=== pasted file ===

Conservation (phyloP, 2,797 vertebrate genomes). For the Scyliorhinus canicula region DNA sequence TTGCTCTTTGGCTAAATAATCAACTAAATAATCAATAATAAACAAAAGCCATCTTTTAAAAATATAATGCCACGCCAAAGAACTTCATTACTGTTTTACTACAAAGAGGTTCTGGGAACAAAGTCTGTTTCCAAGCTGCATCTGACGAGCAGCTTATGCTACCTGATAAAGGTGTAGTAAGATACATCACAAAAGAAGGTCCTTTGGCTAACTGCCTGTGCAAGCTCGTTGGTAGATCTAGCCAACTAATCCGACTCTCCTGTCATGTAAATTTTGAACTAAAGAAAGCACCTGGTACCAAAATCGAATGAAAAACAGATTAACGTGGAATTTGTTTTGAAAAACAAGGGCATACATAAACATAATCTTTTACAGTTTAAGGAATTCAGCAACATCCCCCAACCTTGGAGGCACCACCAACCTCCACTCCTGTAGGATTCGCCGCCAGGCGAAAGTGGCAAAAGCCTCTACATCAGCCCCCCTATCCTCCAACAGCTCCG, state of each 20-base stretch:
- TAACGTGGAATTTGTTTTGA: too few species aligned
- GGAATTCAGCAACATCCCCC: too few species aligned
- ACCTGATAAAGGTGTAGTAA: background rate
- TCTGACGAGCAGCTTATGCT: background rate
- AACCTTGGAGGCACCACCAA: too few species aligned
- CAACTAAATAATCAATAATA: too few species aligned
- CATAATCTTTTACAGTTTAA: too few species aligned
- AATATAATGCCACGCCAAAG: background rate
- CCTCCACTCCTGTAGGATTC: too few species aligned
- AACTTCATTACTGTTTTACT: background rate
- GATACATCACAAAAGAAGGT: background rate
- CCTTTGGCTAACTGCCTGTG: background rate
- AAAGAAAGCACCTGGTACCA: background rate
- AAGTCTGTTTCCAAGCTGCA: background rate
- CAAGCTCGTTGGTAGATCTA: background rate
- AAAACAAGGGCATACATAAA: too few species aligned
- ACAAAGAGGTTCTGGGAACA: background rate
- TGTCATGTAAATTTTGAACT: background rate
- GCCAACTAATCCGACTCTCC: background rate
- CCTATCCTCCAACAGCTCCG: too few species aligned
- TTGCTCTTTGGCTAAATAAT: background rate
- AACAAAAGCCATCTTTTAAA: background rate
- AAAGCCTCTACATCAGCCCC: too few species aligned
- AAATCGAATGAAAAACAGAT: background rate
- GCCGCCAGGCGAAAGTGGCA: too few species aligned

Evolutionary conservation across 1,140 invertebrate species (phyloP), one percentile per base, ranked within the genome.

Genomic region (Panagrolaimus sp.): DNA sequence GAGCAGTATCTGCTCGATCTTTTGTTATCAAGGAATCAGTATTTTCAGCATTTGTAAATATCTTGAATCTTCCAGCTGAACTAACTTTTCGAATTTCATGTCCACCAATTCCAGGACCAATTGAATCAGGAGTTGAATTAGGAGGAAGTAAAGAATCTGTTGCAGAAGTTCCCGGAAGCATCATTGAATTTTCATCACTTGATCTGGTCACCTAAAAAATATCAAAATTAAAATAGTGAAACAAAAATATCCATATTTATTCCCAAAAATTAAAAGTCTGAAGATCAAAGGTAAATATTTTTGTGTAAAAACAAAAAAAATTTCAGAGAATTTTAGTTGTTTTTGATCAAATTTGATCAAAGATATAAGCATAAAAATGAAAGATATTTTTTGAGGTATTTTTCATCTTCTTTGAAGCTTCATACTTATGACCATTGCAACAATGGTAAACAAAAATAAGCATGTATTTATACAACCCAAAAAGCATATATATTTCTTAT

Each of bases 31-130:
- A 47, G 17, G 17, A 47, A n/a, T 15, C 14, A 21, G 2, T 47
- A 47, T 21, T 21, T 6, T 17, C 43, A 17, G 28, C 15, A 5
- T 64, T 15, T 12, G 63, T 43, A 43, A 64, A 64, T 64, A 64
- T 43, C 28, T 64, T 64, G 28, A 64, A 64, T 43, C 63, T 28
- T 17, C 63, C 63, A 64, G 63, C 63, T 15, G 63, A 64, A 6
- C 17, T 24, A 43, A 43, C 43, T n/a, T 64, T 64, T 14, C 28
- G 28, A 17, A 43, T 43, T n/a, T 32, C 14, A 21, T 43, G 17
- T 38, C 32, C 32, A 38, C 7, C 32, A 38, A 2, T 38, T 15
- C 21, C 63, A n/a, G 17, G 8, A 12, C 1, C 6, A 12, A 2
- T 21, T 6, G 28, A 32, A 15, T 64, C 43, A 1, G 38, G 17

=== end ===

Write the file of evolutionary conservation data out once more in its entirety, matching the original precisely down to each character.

Conservation (phyloP, 2,797 vertebrate genomes). For the Scyliorhinus canicula region DNA sequence TTGCTCTTTGGCTAAATAATCAACTAAATAATCAATAATAAACAAAAGCCATCTTTTAAAAATATAATGCCACGCCAAAGAACTTCATTACTGTTTTACTACAAAGAGGTTCTGGGAACAAAGTCTGTTTCCAAGCTGCATCTGACGAGCAGCTTATGCTACCTGATAAAGGTGTAGTAAGATACATCACAAAAGAAGGTCCTTTGGCTAACTGCCTGTGCAAGCTCGTTGGTAGATCTAGCCAACTAATCCGACTCTCCTGTCATGTAAATTTTGAACTAAAGAAAGCACCTGGTACCAAAATCGAATGAAAAACAGATTAACGTGGAATTTGTTTTGAAAAACAAGGGCATACATAAACATAATCTTTTACAGTTTAAGGAATTCAGCAACATCCCCCAACCTTGGAGGCACCACCAACCTCCACTCCTGTAGGATTCGCCGCCAGGCGAAAGTGGCAAAAGCCTCTACATCAGCCCCCCTATCCTCCAACAGCTCCG, state of each 20-base stretch:
- TAACGTGGAATTTGTTTTGA: too few species aligned
- GGAATTCAGCAACATCCCCC: too few species aligned
- ACCTGATAAAGGTGTAGTAA: background rate
- TCTGACGAGCAGCTTATGCT: background rate
- AACCTTGGAGGCACCACCAA: too few species aligned
- CAACTAAATAATCAATAATA: too few species aligned
- CATAATCTTTTACAGTTTAA: too few species aligned
- AATATAATGCCACGCCAAAG: background rate
- CCTCCACTCCTGTAGGATTC: too few species aligned
- AACTTCATTACTGTTTTACT: background rate
- GATACATCACAAAAGAAGGT: background rate
- CCTTTGGCTAACTGCCTGTG: background rate
- AAAGAAAGCACCTGGTACCA: background rate
- AAGTCTGTTTCCAAGCTGCA: background rate
- CAAGCTCGTTGGTAGATCTA: background rate
- AAAACAAGGGCATACATAAA: too few species aligned
- ACAAAGAGGTTCTGGGAACA: background rate
- TGTCATGTAAATTTTGAACT: background rate
- GCCAACTAATCCGACTCTCC: background rate
- CCTATCCTCCAACAGCTCCG: too few species aligned
- TTGCTCTTTGGCTAAATAAT: background rate
- AACAAAAGCCATCTTTTAAA: background rate
- AAAGCCTCTACATCAGCCCC: too few species aligned
- AAATCGAATGAAAAACAGAT: background rate
- GCCGCCAGGCGAAAGTGGCA: too few species aligned

Evolutionary conservation across 1,140 invertebrate species (phyloP), one percentile per base, ranked within the genome.

Genomic region (Panagrolaimus sp.): DNA sequence GAGCAGTATCTGCTCGATCTTTTGTTATCAAGGAATCAGTATTTTCAGCATTTGTAAATATCTTGAATCTTCCAGCTGAACTAACTTTTCGAATTTCATGTCCACCAATTCCAGGACCAATTGAATCAGGAGTTGAATTAGGAGGAAGTAAAGAATCTGTTGCAGAAGTTCCCGGAAGCATCATTGAATTTTCATCACTTGATCTGGTCACCTAAAAAATATCAAAATTAAAATAGTGAAACAAAAATATCCATATTTATTCCCAAAAATTAAAAGTCTGAAGATCAAAGGTAAATATTTTTGTGTAAAAACAAAAAAAATTTCAGAGAATTTTAGTTGTTTTTGATCAAATTTGATCAAAGATATAAGCATAAAAATGAAAGATATTTTTTGAGGTATTTTTCATCTTCTTTGAAGCTTCATACTTATGACCATTGCAACAATGGTAAACAAAAATAAGCATGTATTTATACAACCCAAAAAGCATATATATTTCTTAT

Each of bases 31-130:
- A 47, G 17, G 17, A 47, A n/a, T 15, C 14, A 21, G 2, T 47
- A 47, T 21, T 21, T 6, T 17, C 43, A 17, G 28, C 15, A 5
- T 64, T 15, T 12, G 63, T 43, A 43, A 64, A 64, T 64, A 64
- T 43, C 28, T 64, T 64, G 28, A 64, A 64, T 43, C 63, T 28
- T 17, C 63, C 63, A 64, G 63, C 63, T 15, G 63, A 64, A 6
- C 17, T 24, A 43, A 43, C 43, T n/a, T 64, T 64, T 14, C 28
- G 28, A 17, A 43, T 43, T n/a, T 32, C 14, A 21, T 43, G 17
- T 38, C 32, C 32, A 38, C 7, C 32, A 38, A 2, T 38, T 15
- C 21, C 63, A n/a, G 17, G 8, A 12, C 1, C 6, A 12, A 2
- T 21, T 6, G 28, A 32, A 15, T 64, C 43, A 1, G 38, G 17